He said the last ACT score report he saw early last school year showed an average of about 22.1 for tests that had been taken as of that time. He said the final average “was probably 17 or 18.”
NOT AN EXCUSE
“We don’t want to use the pandemic as an excuse,” Dauzat continued, “but students being out of class for two months out of the nine months for the school year definitely had some effect. For
one thing, it hurt students’ access to take the test during the last half of the year. We usually offer the tests in March and June to give students a chance to improve their score. That didn’t happen this
The state, district and school averages are based on a student’s best score, with lower scores not included in that average.
Looking only at the public school districts, Avoyelles trails its nearest neighbors in the average ACT score comparison.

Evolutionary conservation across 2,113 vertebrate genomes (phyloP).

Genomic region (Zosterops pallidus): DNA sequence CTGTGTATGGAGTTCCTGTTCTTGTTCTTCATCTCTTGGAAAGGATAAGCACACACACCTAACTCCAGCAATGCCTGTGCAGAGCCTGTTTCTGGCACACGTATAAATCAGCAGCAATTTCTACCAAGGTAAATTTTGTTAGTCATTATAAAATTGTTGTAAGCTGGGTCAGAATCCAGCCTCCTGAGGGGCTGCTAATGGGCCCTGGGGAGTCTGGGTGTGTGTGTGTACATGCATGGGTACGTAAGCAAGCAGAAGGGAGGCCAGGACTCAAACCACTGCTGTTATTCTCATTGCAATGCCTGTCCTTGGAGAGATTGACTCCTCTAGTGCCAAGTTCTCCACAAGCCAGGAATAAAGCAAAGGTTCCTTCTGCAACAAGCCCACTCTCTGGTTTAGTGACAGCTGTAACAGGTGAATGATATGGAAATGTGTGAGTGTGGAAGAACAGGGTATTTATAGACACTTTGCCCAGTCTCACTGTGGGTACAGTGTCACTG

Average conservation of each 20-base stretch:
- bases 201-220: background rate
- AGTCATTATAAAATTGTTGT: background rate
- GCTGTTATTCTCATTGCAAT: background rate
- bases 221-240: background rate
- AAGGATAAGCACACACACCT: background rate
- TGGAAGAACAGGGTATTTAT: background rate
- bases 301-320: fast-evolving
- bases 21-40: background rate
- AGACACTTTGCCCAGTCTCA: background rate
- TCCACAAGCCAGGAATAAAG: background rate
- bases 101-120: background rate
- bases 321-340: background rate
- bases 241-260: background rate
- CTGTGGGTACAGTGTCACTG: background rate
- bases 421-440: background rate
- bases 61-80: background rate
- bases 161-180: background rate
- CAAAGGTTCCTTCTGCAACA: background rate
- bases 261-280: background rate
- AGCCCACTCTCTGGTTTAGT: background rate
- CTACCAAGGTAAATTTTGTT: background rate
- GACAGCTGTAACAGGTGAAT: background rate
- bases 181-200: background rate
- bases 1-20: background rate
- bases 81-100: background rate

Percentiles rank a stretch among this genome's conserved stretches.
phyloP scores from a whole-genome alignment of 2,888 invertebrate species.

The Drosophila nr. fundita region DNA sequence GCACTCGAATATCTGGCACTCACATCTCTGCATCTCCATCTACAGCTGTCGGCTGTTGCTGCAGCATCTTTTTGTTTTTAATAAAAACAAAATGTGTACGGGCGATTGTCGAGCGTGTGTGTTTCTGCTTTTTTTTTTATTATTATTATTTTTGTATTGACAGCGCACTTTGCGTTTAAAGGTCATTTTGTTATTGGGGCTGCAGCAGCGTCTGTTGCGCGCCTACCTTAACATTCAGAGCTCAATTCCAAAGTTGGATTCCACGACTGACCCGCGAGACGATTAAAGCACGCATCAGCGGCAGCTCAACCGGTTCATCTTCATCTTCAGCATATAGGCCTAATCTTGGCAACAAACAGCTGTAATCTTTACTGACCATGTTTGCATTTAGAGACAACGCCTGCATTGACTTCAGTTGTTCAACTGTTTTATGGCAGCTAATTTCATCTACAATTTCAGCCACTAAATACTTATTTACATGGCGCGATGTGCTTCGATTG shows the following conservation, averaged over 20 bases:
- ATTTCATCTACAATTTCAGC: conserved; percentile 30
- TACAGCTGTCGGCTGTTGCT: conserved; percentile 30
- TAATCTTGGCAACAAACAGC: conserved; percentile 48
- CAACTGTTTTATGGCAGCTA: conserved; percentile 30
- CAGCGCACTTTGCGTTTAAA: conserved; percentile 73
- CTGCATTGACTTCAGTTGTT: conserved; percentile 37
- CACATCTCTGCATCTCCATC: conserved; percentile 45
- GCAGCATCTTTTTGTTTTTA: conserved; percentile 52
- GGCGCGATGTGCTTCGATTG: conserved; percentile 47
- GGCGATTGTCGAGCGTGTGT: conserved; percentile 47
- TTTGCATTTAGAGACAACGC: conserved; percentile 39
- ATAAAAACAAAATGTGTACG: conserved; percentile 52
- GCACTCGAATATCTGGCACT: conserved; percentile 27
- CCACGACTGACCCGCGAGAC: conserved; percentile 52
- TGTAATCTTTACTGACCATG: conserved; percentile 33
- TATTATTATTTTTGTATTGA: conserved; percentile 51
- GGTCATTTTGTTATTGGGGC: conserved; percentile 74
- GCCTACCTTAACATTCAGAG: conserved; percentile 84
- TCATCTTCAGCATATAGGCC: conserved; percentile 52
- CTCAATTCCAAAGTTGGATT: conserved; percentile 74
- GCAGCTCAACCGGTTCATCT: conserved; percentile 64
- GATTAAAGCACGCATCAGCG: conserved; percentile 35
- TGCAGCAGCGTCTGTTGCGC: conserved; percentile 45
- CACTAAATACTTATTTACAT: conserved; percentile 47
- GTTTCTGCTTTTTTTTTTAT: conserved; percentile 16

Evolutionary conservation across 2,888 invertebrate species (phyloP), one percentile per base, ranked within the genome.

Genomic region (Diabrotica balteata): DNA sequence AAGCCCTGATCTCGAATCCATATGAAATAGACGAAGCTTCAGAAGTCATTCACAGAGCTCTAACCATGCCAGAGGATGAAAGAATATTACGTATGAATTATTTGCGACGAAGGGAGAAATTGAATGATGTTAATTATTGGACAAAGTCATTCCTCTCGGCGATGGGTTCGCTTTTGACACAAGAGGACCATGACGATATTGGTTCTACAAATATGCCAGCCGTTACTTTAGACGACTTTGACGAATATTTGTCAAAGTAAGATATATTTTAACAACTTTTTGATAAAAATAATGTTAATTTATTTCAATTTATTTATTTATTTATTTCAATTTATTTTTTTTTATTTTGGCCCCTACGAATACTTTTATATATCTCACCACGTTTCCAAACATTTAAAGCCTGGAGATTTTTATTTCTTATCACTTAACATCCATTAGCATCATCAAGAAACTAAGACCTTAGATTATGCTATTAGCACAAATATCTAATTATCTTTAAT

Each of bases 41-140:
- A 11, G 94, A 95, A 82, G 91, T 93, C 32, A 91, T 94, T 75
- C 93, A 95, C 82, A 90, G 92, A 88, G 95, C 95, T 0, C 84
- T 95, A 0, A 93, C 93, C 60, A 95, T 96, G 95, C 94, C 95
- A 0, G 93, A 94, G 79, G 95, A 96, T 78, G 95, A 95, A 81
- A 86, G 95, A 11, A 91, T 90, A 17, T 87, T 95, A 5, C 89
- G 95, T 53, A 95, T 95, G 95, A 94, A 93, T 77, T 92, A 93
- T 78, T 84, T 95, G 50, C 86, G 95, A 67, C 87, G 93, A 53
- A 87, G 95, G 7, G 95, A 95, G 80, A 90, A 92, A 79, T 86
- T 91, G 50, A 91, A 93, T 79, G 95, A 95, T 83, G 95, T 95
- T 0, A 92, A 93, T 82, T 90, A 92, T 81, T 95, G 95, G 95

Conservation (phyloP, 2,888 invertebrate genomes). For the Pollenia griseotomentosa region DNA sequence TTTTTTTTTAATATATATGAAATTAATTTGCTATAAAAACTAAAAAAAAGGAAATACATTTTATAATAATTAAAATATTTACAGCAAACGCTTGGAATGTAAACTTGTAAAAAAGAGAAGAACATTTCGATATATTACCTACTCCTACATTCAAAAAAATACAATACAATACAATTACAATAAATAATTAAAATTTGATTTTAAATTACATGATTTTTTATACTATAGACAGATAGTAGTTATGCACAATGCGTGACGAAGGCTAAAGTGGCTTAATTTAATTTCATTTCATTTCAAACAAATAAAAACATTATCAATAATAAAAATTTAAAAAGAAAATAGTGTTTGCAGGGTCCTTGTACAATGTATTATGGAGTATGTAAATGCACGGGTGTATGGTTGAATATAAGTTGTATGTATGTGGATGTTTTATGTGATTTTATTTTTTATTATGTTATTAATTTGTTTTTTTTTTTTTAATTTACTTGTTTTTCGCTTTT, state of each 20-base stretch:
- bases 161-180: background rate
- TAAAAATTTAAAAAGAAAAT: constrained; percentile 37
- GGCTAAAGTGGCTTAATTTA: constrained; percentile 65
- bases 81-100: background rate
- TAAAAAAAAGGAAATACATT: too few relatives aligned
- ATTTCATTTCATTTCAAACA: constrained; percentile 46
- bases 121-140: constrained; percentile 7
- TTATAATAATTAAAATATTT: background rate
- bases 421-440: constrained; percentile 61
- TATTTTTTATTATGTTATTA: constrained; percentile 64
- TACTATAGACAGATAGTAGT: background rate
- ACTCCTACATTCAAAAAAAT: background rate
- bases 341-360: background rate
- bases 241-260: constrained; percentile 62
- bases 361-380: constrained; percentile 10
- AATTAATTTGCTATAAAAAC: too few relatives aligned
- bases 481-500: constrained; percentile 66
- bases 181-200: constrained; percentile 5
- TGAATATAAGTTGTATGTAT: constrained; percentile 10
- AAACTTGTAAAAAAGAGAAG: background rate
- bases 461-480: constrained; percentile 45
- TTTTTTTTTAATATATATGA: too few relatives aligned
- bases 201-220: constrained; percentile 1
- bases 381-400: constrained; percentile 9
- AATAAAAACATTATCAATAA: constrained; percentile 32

Rapides Parish’s average ACT for 2020 was 18.9, Evangeline was 18.2, St. Landry was 17.5, Pointe Coupee was 16.7 and Catahoula was 16.4.
The ACT is a college entrance exam. Some states use this exam as the primary test for students going on to college while others prefer the SAT.
The national average for ACT scores in 2020 was 20.7, but that is with only 52 percent participation.
Louisiana is one of 15 states in which 100 percent of graduating seniors must take the test, even if they do not intend to go to college. The most recent list of those 15 states’ results is the 2019
scores. That site listed Louisiana’s average as 18.8 instead of 18.9.
Louisiana was 13th, ahead of Mississippi’s 18.4 and Nevada’s 17.9 showing and just below Alabama and Oklahoma with 18.9 averages.